As the State, Country and World transitions to ‘living with COVID’ the reporting requirements outlining when businesses have to report cases of COVID in employees to SafeWork NSW have been changed and clarified and detailed guidance has been developed for businesses on what to do if a worker tests positive in the workplace.

 New Requirements

 From 21 January 2022, employers only need to report to SafeWork NSW if a worker is hospitalised or dies as the result of contracting COVID-19 in the workplace. The previous obligation to report all COVID-19 cases contracted in the workplace has been removed through an exemption to the current Public Health Order and SafeWork’s Statement of Regulatory Intent. 

 The SafeWork NSW Statement recognises work health and safety legislation requirements of businesses to report workplace injuries, but eases these requirements for COVID-19 recognising the reporting burden on businesses given the current number of COVID-19 cases.

 How to know if an employee contracted COVID-19 at work

 If the employee was exposed to someone in the workplace who has tested positive to COVID-19, it should be assumed they may have caught COVID-19 at work.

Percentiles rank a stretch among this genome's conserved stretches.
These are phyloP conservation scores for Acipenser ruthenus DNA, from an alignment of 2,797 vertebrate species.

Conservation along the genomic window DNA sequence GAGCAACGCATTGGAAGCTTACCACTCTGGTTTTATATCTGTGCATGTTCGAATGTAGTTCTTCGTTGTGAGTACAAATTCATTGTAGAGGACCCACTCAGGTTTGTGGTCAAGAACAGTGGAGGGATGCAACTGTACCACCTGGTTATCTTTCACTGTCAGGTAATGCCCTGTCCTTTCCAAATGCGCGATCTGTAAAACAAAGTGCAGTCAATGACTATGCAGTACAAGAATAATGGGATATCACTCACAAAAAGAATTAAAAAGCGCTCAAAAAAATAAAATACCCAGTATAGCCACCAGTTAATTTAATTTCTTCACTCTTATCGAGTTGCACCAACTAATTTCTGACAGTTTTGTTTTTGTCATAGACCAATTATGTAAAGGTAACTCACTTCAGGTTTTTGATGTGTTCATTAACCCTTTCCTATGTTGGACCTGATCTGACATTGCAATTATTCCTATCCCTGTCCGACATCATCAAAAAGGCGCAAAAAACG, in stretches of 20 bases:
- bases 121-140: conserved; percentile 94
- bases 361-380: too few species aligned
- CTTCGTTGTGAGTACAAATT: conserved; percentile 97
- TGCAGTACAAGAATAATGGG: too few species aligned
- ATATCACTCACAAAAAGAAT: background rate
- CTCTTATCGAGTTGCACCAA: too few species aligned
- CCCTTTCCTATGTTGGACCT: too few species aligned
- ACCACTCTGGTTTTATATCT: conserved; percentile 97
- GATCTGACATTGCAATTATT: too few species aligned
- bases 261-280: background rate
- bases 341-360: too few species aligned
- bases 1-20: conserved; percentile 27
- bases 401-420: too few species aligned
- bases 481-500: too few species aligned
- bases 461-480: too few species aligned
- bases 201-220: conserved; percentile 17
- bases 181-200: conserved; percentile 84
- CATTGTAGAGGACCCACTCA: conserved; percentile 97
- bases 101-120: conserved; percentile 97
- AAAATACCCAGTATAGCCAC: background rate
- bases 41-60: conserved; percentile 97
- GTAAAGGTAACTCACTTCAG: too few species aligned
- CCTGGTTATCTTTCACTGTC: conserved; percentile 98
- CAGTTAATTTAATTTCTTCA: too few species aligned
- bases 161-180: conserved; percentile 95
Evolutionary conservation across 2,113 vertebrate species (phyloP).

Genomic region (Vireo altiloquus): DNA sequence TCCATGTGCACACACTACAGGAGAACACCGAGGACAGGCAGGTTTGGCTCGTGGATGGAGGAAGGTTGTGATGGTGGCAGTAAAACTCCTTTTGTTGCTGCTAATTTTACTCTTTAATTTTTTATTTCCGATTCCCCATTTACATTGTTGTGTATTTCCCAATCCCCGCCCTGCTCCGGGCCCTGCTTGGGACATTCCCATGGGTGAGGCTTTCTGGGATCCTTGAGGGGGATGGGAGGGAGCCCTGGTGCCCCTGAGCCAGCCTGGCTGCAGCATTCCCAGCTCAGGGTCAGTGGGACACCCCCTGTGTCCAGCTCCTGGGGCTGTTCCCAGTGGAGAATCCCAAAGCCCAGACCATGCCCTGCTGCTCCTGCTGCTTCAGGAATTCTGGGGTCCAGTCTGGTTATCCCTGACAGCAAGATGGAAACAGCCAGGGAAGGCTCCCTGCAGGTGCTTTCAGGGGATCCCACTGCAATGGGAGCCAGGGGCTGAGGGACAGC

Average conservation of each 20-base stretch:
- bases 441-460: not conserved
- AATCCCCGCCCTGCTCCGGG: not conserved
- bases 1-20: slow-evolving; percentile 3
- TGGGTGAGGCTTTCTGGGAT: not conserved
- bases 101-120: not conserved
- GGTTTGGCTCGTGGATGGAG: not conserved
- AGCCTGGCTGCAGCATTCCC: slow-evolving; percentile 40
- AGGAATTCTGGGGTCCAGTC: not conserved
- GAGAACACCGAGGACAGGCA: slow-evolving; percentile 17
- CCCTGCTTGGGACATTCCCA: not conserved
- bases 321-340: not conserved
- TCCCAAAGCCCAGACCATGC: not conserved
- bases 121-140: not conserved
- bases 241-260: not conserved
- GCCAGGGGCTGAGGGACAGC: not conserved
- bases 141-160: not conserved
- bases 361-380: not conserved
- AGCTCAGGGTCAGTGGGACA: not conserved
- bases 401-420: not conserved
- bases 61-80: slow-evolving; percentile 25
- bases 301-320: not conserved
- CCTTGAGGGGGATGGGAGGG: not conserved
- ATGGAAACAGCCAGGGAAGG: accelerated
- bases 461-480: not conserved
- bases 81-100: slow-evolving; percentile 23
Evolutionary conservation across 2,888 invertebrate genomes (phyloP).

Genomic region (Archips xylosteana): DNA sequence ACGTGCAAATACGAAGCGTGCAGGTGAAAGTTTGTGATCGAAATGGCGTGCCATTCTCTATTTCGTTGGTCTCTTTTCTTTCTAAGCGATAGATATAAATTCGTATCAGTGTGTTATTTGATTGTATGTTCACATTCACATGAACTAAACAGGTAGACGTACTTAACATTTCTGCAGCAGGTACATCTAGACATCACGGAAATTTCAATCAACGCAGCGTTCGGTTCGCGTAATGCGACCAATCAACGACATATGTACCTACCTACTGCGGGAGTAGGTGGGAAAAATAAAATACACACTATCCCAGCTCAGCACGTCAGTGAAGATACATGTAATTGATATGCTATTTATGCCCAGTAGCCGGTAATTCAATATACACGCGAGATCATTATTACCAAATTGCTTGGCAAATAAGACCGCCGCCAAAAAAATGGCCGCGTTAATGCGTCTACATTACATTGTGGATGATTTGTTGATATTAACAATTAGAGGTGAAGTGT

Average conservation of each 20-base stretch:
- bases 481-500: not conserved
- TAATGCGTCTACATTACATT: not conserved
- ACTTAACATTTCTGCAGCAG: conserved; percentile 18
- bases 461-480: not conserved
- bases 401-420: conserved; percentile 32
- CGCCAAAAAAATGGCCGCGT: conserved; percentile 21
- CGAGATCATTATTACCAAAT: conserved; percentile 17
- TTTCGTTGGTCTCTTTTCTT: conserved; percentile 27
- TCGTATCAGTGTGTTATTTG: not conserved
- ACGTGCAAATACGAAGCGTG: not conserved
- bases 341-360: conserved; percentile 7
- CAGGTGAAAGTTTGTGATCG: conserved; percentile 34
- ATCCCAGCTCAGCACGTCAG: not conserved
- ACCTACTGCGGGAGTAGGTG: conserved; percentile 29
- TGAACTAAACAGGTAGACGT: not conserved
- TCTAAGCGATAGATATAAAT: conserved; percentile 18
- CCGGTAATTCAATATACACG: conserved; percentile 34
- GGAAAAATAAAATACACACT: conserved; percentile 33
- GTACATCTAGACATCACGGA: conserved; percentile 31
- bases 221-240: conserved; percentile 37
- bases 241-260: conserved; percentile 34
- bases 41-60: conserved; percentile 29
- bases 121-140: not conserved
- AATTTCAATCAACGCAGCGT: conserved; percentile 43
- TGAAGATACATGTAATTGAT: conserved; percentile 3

This may include other employees, customers or visitors who were in the workplace before they developed symptoms or tested positive.

 What to do if an employee who tests positive for COVID-19 has been in the workplace

 Guidance including business responsibilities, workplace cleaning and when employees are returning to work is available at https://www.nsw.gov.au/covid-19/business

 It is important to note that workers who have tested positive for COVID-19 can leave self-isolation after 7 days if they do not have a sore throat, runny nose, cough or shortness of breath.

 Employees do not need to test before leaving self-isolation. 

 “Businesses may choose to add additional screening elements, such as a negative RAT before returning to work, but it is not a requirement of the government, so the rapid antigen test would need to be provided by the business.  The Government has urged businesses to avoid setting return to work requirement like a negative PCR test, that are unnecessary and place an undue burden on the health system” explained ACAPMAs Elisha Radwanowski.

 Here to Help

 HR Highlights are things to consider, implement and watch out for in your business.  They are provided as general information for you to consider and do not constitute advice.  You should seek further advice on your situation by contacting your legal advisor.  ACAPMA members can access resources and receive advice, guidance and support from the ACAPMA employment professionals via employment@acapma.com.au  , it is free for members.  ACAPMA Membership delivers this and more benefits, see; https://acapma.com.au/membership/   for more information.

Elisha Radwanowski BCom(HRM&IR)
ACAPMA

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